Investor must go for a goal-based portfolio that earns interest from bonds and capital appreciation from equity investments
Should you consider investing in hybrid funds for your goal-based portfolios? In this article, we discuss two factors that are often cited as advantages of investing in such funds. We urge you to consider the following arguments before you decide on investing in such funds.
A hybrid fund is one that invests in both equity and bonds. So, such funds ought to help investors with their asset allocation decision. This refers to how you allocate your annual savings between equity and bond investments.
Suppose you are unsure of the proportion of equity and bond investments to have in your portfolio. By investing in a hybrid fund, you could outsource your asset allocation decision to the manager of the fund, so the argument goes.
The issue is that each goal you pursue requires different asset allocation. For instance, the asset allocation for your child’s education portfolio must be different from your retirement portfolio. Hybrid funds cannot consider your individual goal requirement as it is a collective investment vehicle.
Now, hybrid funds range from equity-oriented funds that may have above 65% in equity to debt-oriented funds that are predominantly invested in bonds. Therefore, you ought to decide on the proportion of equity and bonds you want in your portfolio to select an appropriate hybrid fund. But if you can figure that out, you would have arrived at your asset allocation requirement! Then, you could just as well consider investing separately in equity funds and bonds.
But hybrid funds offer tax efficiency, the argument goes. Based on current tax laws, a hybrid fund that holds 65% or more in equity is considered as an equity fund. So, if you redeem your units in such hybrid funds after a holding period of more than 12 months, you have to pay long-term capital gains tax of 10%. If a hybrid fund holds less than 65% in equity, you have to pay 20% capital gains tax with indexation if you sell your units after a holding period of more than 36 months.
Now, suppose you invest 70% in equity funds and 30% in bond funds separately, you have to pay 10% capital gains tax on your equity investment and 20% on your long-term bond investments. However, if you invest in a hybrid fund with the same asset allocation, you will pay only 10% on your total investment.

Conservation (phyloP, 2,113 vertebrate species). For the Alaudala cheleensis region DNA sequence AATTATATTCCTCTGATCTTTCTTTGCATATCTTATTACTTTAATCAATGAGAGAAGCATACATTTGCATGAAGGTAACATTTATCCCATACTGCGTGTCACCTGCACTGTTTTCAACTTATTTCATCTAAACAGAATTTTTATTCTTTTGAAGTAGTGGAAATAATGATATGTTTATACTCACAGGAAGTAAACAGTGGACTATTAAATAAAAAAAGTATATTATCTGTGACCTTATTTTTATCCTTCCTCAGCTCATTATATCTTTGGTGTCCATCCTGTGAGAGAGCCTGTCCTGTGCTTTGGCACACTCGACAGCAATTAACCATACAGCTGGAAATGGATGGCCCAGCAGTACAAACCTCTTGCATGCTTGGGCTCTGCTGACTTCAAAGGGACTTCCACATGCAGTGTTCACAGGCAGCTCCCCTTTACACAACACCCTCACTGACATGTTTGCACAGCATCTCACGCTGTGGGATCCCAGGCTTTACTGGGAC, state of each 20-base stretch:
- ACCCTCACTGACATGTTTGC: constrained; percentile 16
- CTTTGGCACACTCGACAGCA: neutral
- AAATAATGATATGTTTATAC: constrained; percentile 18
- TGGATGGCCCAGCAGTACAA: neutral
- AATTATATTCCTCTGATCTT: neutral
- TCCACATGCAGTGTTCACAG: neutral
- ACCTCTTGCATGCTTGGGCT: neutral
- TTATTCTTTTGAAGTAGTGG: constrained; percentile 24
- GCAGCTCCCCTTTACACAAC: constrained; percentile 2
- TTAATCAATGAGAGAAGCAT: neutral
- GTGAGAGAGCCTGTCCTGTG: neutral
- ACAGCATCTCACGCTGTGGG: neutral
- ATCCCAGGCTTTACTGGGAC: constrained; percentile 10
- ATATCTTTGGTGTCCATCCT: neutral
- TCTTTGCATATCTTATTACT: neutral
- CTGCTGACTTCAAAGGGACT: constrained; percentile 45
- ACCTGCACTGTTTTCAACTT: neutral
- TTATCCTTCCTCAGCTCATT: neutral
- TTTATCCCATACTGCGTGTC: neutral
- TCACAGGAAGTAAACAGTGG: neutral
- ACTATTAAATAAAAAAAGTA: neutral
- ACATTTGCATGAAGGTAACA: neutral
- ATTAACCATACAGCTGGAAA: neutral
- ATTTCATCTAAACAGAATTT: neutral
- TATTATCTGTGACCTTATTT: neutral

The above argument is valid if you want to invest in bond funds to meet your bond allocation. Or, if you are willing to assume market risk on your bond investments just to save taxes. Should you?
You will pay higher taxes on your bond investments if you invest in bank fixed deposits instead of investing in bond funds or in hybrid funds. But higher taxes are a trade-off for stable returns. Your fixed deposits and recurring deposits will provide a steady stream of income returns compounded through the time horizon for your life goal. Whereas your bond funds or bond portion of your hybrid funds are marked-to-market through net asset value. You, therefore, expose your bond investments to price fluctuations (and perhaps capital loss) in an attempt to earn higher return.
It is preferable to have a goal-based portfolio that earns interest income from bond investments and capital appreciation from equity investments.
Finally, diversification through equity and bonds can never be argued as a reason for investing in hybrid funds; for, the question is, how to invest in equity and bonds, and not whether to invest in these asset classes.
The above discussion is not meant to discourage you from investing in hybrid funds. Rather, the objective is to urge you to consider these factors before investing in such funds.
(The author offers training programmes for individuals to manage their personal investments)
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